Agriculture Commissioner Adam Putnam criticized Gov. Rick Scott over expanding Medicaid, but Putnam may have a taste for big government himself.
Agriculture Commissioner Adam Putnam’s headline-grabbing criticism of fellow Republican Rick Scott over expanding Medicaid highlighted just how much the governor flip-flopped on government spending and entitlement programs.
But Putnam has a more extensive record of supporting expensive entitlements and big-government spending.
As a member of Congress from 2001-2011, Putnam voted for budget-busting legislation — including the massive Medicare prescription-drug entitlement program estimated to cost nearly $1 trillion over a decade. Putnam also stuffed the federal budget with hometown-spending and helped override vetoes by President Bush on what the White House called a “fiscally irresponsible” Medicare bill and a $300 billion farm bill.
Years later, Putnam called Scott’s call to expand Medicaid as irresponsible, costly and “naive.”
“Throughout my career as a public servant, I have fought for issues important to Floridians based on my belief in conservative values and smaller government,” Putnam said in a written statement.
“I have a strong record of supporting economic growth and ensuring taxpayer dollars are used to support valuable public programs and services,” he said, implicitly drawing a distinction between the Medicare program he voted to expand in 2003 and Scott’s request to expand Medicaid under President Obama’s health plan, which Putnam opposed in Congress in 2009.
The fallout between Scott and Putnam stoked speculation that Putnam might challenge Scott in a GOP primary next year. Putnam’s office downplayed the talk.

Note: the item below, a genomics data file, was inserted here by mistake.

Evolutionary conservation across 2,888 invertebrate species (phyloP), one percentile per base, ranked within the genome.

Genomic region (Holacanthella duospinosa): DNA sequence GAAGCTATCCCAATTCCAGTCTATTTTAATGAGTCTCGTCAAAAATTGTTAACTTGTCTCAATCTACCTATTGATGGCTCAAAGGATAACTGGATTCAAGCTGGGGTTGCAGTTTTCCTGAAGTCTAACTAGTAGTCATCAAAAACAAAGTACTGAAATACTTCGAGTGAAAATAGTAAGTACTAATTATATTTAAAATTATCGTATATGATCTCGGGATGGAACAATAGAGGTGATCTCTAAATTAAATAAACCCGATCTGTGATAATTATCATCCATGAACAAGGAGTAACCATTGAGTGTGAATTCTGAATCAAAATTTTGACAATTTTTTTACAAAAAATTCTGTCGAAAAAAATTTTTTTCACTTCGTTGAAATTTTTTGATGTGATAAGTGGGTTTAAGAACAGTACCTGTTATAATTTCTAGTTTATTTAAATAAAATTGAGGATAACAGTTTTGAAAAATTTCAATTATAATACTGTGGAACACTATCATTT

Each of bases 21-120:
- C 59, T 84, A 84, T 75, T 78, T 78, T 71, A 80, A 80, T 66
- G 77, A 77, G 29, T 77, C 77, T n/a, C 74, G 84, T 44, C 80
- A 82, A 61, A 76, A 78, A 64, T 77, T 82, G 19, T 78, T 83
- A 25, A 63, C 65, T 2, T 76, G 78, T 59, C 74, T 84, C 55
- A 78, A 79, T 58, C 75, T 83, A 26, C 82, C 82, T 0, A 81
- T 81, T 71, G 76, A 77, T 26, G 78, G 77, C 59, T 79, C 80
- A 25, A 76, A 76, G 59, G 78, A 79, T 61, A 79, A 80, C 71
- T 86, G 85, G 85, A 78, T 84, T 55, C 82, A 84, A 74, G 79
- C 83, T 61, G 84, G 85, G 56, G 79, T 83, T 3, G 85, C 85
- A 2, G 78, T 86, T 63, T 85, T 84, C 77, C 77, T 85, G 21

The GOP discord —as well as the tensions between each man’s rhetoric and record — is also emblematic of Obama-era Republican struggles. Many Republicans spent big under Bush then became deficit hawks under Obama. They railed against Obama policies, only to tacitly support some of them in the end.
Putnam said his opposition to Obamacare has been consistent.
Scott’s Feb. 20 call to expand Medicaid was an abrupt about-face for a man who campaigned against Obamacare — first as a private citizen, then as a candidate for governor. With low and stagnant polls numbers, Scott’s move was widely seen in Tallahassee political circles as a political move to the center.
Putnam, voicing widespread GOP concerns over Scott, struck quickly in a speech, press interviews, web postings and even a Republican Party of Florida email.
“I think we all have an obligation to look beyond the window of our own time in public life and think about the long-term impact of these policies in Florida,” Putnam told The Tampa Bay Times days after Scott’s Medicaid announcement.
The criticisms — about thinking long-term and leaving politics behind — were said years ago, in 2003, by conservative leaders who practically begged Capitol Hill Republicans like Putnam not to expand Medicare under Bush for political gain.
The measure barely passed in the GOP-controlled House. Years later, when Republicans lost the House, the measure was held up as a defining moment when the party lost its way.
Many conservatives haven’t forgotten, though they’ve forgiven.